In The News
Story | Dinuba Mennonite Brethren Church
You’re Telling Us to WORK on Sunday?
Dinuba Mennonite Brethren Church offered a free carwash and picked up trash in local parks. While senior citizens from the church met to fill 300 bags with school supplies to be sent to Mennonite Relief organization that will in turn send them around the world. Others worked in a nearby food bank, painted over graffiti, painted rooms in a homeless shelter, or clean bathrooms at five local businesses...
The sign out front boldly blazoned, “The church has left the building...but we’ll be back next week..” In the town of Dinuba, California, population 20,000, this was big news.
“Some of our members said ‘We’ve been taught all our lives never to work on Sunday – and now you’re telling us to?’” admitted Jim Aiken, pastor of Dinuba Mennonite Brethren Church. “It was definitely a bold move for us, and God blessed it.
“For nearly two years, our church has been revising our vision, refocusing our mission. We were learning to think of our church not as a fortress, but as a bridge from God to our community, meeting needs,” Pastor Jim explained. “When I first heard about Faith in Action from an Outreach mailing, I knew this was for us.”
This church of 300 had 200 people show up to work on Faith in Action Day in October 2007, handling a grand total of no less than 20 work projects. One group offered a free carwash; another picked up trash in local parks. Senior citizens met at church to stuff 300 bags with school supplies to be sent to a Mennonite relief organization that will in turn send them around the world. Others worked in a nearby food bank.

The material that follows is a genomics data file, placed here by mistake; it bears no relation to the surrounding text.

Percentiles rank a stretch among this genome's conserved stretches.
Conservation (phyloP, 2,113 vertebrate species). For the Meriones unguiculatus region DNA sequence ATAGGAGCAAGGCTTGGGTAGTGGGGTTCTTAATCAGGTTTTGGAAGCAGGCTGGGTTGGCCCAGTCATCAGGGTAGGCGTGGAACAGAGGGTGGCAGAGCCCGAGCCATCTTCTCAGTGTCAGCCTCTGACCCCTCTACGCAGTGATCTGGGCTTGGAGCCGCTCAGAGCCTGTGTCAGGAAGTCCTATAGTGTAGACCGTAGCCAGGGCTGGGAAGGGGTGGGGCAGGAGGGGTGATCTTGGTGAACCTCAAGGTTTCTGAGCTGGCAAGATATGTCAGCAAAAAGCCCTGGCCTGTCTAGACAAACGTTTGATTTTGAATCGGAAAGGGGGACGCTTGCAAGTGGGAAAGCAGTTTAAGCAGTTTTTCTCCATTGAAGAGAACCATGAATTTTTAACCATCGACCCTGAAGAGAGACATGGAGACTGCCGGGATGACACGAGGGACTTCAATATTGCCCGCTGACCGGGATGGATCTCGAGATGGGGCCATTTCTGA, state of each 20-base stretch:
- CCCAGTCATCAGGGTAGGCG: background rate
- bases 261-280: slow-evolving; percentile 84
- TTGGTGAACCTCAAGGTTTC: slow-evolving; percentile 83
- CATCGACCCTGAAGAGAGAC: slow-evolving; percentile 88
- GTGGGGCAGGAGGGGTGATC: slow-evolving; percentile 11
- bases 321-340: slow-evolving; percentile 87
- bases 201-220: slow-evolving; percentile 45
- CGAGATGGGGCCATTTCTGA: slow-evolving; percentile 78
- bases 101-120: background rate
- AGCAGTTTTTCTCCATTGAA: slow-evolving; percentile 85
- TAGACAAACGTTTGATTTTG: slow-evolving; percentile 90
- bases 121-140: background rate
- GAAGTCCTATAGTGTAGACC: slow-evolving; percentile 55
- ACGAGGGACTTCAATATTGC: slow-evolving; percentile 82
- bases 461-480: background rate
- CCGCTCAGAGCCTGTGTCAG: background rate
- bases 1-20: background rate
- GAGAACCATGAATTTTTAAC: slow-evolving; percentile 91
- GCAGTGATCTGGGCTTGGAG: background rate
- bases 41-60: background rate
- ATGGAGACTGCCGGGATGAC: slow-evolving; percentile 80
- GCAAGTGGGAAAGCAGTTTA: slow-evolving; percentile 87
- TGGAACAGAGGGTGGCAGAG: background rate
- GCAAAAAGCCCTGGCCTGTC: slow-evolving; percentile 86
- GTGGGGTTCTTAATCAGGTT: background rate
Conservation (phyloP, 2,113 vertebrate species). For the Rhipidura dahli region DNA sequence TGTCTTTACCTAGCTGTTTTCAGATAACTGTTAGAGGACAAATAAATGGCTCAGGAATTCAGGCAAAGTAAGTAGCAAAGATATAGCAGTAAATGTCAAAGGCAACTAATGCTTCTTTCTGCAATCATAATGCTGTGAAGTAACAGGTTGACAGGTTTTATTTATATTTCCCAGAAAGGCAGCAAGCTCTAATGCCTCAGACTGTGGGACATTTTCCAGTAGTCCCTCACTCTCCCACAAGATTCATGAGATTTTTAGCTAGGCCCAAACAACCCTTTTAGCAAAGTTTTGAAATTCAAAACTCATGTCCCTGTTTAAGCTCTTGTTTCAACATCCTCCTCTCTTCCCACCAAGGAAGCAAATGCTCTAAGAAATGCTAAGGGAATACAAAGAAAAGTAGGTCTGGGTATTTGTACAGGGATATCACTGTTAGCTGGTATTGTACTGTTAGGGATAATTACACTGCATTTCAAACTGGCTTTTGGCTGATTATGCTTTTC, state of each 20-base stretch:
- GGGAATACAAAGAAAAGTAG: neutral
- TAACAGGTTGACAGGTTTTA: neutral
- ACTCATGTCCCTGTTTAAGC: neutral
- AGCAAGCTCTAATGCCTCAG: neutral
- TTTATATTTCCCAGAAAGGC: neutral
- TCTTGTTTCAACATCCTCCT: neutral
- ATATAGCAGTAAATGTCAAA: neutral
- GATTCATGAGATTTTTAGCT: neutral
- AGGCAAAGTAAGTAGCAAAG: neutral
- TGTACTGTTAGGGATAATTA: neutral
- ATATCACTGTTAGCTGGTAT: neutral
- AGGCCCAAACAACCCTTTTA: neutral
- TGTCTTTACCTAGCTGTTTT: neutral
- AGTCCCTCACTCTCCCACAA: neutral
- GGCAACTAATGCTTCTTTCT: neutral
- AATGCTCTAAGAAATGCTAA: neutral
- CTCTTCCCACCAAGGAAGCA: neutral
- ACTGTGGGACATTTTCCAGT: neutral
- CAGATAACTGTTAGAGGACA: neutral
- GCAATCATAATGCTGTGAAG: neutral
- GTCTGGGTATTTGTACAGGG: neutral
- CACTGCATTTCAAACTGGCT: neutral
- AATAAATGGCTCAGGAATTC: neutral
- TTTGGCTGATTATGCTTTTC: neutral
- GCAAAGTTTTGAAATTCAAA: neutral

“In almost every project, we had outsiders join in to help or donate supplies,” Pastor Jim said. When one group went to purchase paint to repaint rooms in a homeless shelter, the hardware store donated the paint. More paint was donated to the group who went through town, painting over graffiti. When the “bathroom brigade” cleaned public restrooms at five local businesses, Kmart provided all the cleaning supplies.
When one church member explained to his employees what he was doing on Sunday, many joined in and helped with various repair jobs at a senior citizens’ community. They even went back several days to finish additional work. Across town, neighbors joined in with groups doing yard work at the homes of other seniors or handicapped residents.
“Nearly three months later, I’m still hearing thanks from townspeople,” exclaimed Pastor Jim. “And just today, I was at a luncheon and a local newspaper reporter mentioned that they, too, are still getting feedback from various residents.”
Pastor Jim is making big plans for 2008. He’s already working with the local high school principal, asking, “If we brought in 200 people to work one May Sunday, can you find enough projects for us?” He’s also planning to approach the city council with the same question with a fall date in mind, and plans to invite other churches to join in.
“For us to tackle 20 different projects with a small church – God did that!” he added. “Our people learned that morning that the church is truly people reaching out to other people in a very concrete way. It’s not a building – WE are the church, the hands and feet of Christ.”
Dinuba Mennonite Brethren Church
Jim Aiken, Pastor